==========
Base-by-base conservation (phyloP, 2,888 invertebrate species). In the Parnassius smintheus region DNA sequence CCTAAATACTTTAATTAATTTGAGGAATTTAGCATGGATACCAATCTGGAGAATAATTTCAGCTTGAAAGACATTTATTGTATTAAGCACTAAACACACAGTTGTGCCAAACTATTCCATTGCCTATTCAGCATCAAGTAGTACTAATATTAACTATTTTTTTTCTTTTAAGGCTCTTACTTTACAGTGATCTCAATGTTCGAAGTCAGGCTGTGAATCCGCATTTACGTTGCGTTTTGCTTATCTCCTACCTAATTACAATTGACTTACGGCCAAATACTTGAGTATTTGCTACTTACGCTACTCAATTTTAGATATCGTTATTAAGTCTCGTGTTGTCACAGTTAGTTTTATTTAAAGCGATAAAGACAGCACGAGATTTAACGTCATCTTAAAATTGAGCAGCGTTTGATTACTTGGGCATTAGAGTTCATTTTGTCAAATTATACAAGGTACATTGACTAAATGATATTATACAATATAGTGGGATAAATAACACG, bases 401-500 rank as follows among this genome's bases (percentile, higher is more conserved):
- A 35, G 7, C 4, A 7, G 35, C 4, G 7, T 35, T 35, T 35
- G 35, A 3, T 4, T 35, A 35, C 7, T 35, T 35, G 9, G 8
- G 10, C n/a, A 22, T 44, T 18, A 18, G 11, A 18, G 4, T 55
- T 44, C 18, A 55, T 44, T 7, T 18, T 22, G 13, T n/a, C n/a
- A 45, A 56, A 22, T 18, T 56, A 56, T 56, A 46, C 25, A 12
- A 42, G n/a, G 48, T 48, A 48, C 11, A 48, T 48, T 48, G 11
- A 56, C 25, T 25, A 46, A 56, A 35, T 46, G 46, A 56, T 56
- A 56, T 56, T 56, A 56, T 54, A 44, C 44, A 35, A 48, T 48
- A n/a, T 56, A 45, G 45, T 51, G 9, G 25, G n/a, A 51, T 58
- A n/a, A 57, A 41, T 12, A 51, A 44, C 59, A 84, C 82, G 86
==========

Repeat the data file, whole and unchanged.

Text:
Base-by-base conservation (phyloP, 2,888 invertebrate species). In the Parnassius smintheus region DNA sequence CCTAAATACTTTAATTAATTTGAGGAATTTAGCATGGATACCAATCTGGAGAATAATTTCAGCTTGAAAGACATTTATTGTATTAAGCACTAAACACACAGTTGTGCCAAACTATTCCATTGCCTATTCAGCATCAAGTAGTACTAATATTAACTATTTTTTTTCTTTTAAGGCTCTTACTTTACAGTGATCTCAATGTTCGAAGTCAGGCTGTGAATCCGCATTTACGTTGCGTTTTGCTTATCTCCTACCTAATTACAATTGACTTACGGCCAAATACTTGAGTATTTGCTACTTACGCTACTCAATTTTAGATATCGTTATTAAGTCTCGTGTTGTCACAGTTAGTTTTATTTAAAGCGATAAAGACAGCACGAGATTTAACGTCATCTTAAAATTGAGCAGCGTTTGATTACTTGGGCATTAGAGTTCATTTTGTCAAATTATACAAGGTACATTGACTAAATGATATTATACAATATAGTGGGATAAATAACACG, bases 401-500 rank as follows among this genome's bases (percentile, higher is more conserved):
- A 35, G 7, C 4, A 7, G 35, C 4, G 7, T 35, T 35, T 35
- G 35, A 3, T 4, T 35, A 35, C 7, T 35, T 35, G 9, G 8
- G 10, C n/a, A 22, T 44, T 18, A 18, G 11, A 18, G 4, T 55
- T 44, C 18, A 55, T 44, T 7, T 18, T 22, G 13, T n/a, C n/a
- A 45, A 56, A 22, T 18, T 56, A 56, T 56, A 46, C 25, A 12
- A 42, G n/a, G 48, T 48, A 48, C 11, A 48, T 48, T 48, G 11
- A 56, C 25, T 25, A 46, A 56, A 35, T 46, G 46, A 56, T 56
- A 56, T 56, T 56, A 56, T 54, A 44, C 44, A 35, A 48, T 48
- A n/a, T 56, A 45, G 45, T 51, G 9, G 25, G n/a, A 51, T 58
- A n/a, A 57, A 41, T 12, A 51, A 44, C 59, A 84, C 82, G 86